More Health Reform and Less Healthcare

Well it seems that the Australian government has decided that the health reform agenda announced in 2010 wasn’t going to get through in 2011, so on the weekend we saw yet another attempt at health reform in Australia. As the federal and state leaders debated the need for a national central pool for hospital funding, another thing seemed to have slipped through, and probably didn’t get the attention it deserves.

Medicare Locals have been increased in number, and hopefully in importance. Primary care is critical to healthcare reform, but more importantly we need to move away from the idea of super clinics where patients go, to virtual clinics in people’s homes where a large part of healthcare can be delivered.

There is a strong similarity between Medicare Locals in Australia and Accountable Care Organizations in the USA. Both are still fairly nebulous, but we are starting to see some definition around them, more so the ACOs than the Medicare Locals, but then again we were always fast followers. They both have the same aims, provide high quality yet cost effective care to targeted populations that are currently both the most expensive and in need of the greatest care. As we explore this opportunity we find that in effect that population is either elderly, or suffering from a chronic disease, or even more likely both!

At the upcoming HIMSS conference in the USA there is a lot of discussion about how ehealth would enhance ACOs. It would be nice if in Australia we explored the link between ehealth and Medicare Locals a bit more. The PCEHR is a good first step, but it is not by any means the end. Working off a common data set sure expedites collaboration, but making healthcare a less episodic and more continuous activity will make a much bigger difference to the outcomes.

What do I mean? Well today we use healthcare services episodically, either when we are sick, or when we have a pre booked appointment to see a clinician. How much better would it be if the system captured information continuously, both subjective and objective, and made it available to the care team to respond to? That would be a much better model of local care than a super clinic, turn the patient’s home into part of a virtual clinic. We should be looking at Medicare Locals as just such an opportunity, not a new bricks and mortar building, but a new way of thinking of care, with reimbursement tied to outcomes and patient satisfaction.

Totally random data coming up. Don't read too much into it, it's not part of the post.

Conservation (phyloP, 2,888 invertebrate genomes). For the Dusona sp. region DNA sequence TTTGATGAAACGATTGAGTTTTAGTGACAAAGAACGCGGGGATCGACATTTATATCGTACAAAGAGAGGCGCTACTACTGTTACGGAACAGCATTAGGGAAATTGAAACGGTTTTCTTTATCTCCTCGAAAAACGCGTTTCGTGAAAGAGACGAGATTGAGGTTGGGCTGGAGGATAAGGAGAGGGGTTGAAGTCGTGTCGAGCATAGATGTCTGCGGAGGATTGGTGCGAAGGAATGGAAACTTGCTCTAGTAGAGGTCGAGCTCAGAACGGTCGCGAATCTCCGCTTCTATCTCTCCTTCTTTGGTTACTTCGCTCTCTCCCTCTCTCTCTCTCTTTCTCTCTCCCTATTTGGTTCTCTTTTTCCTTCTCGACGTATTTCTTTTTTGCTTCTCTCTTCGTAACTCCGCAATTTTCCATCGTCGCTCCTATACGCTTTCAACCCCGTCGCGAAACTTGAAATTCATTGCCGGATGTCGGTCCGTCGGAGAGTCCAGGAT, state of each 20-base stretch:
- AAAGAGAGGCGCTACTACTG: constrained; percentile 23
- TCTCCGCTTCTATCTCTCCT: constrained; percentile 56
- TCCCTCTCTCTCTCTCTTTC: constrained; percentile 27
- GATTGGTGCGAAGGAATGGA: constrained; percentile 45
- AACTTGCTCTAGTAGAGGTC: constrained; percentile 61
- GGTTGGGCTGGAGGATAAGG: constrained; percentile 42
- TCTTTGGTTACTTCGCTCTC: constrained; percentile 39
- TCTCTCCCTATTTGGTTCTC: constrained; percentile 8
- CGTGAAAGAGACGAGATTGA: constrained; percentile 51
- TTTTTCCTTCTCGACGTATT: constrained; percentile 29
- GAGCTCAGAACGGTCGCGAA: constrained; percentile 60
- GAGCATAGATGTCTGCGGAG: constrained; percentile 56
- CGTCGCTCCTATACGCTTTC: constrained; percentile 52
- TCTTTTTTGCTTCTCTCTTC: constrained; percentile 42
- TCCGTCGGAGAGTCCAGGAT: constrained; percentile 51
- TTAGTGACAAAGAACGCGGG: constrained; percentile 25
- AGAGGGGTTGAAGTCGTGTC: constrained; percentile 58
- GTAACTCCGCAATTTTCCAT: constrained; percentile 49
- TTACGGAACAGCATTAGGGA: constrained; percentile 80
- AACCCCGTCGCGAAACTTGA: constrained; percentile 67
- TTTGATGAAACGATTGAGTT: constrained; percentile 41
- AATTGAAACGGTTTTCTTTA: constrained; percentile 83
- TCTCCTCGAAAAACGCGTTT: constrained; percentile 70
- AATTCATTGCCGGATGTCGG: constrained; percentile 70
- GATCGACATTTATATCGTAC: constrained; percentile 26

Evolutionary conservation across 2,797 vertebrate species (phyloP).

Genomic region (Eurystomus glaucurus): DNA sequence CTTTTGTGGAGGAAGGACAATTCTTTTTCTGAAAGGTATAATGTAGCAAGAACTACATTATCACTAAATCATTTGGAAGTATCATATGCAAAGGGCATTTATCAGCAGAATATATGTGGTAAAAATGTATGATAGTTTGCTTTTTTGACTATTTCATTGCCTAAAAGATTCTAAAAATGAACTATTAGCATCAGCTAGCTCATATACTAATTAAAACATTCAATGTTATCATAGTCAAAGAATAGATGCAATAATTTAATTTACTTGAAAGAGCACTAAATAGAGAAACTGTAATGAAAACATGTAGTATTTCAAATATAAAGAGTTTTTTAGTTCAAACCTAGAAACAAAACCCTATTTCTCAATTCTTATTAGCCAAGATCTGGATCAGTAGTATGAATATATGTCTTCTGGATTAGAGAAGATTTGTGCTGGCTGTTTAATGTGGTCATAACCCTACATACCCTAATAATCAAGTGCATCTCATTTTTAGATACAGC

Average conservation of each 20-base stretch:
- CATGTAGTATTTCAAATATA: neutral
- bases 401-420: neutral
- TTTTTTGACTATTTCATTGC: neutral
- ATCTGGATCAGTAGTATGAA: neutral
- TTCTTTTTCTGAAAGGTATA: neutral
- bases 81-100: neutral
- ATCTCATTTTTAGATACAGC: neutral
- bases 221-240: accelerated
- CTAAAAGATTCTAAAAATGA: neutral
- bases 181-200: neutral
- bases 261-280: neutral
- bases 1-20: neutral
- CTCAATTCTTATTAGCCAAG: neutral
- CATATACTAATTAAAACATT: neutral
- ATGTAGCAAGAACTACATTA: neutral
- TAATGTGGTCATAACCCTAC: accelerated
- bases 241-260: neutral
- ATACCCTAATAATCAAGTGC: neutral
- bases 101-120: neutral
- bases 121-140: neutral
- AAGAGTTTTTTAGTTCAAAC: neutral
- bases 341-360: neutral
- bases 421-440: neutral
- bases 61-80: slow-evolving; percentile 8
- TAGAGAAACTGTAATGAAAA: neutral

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2 Responses to “More Health Reform and Less Healthcare”

  1. JASON TRETHOWAN Says:

    Hi George

    Your blog highlights some of the confusion being experienced regarding Medicare Locals. They are not medical centres, Super Clinics or community health centres. Unlike the Accountable Care Organisations (ACOs) the Medicare Local will amongst other things be a primary health care network which will plan locally to fill service gaps in the community, enhance service coordination between General Practice and the hospital and Aged Care sectors and coordinate local responses for after hours GP care.

    Medicare Locals will be well placed to work with clinicians and the community to support the uptake of E-Health. The PCEHR is an example where a coordinated response locally will be required to “make it happen”.

    I agree that we have the opportunities to promote the uptake of E-Health in the home. The key will be to have health professionals such as GPs supported to communicate electronically with patient PCEHRs.

    I like where you are going but is it aligned with emerging health policy?

    Cheers

    Jason Trethowan
    CEO, GP Association of Geelong

  2. georgemargelis Says:

    Thanks Jason
    The most dangerous element of the confusion around Medicare Locals is that various groups are heading down disparate paths based on their understanding of what they believe they are.

    The idea of them acting as a primary care network is very interesting as it emphasizes the possibility of a virtual entity that leverages existing infrastructure like GP clinics, aged care facilities and hospitals but enhances them by allowing them to collaborate virtually at a time and place that suits the patient. Adding the technologically enhanced home as part of that virtual network increases the effectiveness further.

    Aligning with current health policy is another challenge. Policy today is still very hospital focussed and is just starting to appreciate the value of the GP and primary care. I still think it needs some pushing to fully include the patient as a key participant and not just the focus for billing and record keeping.

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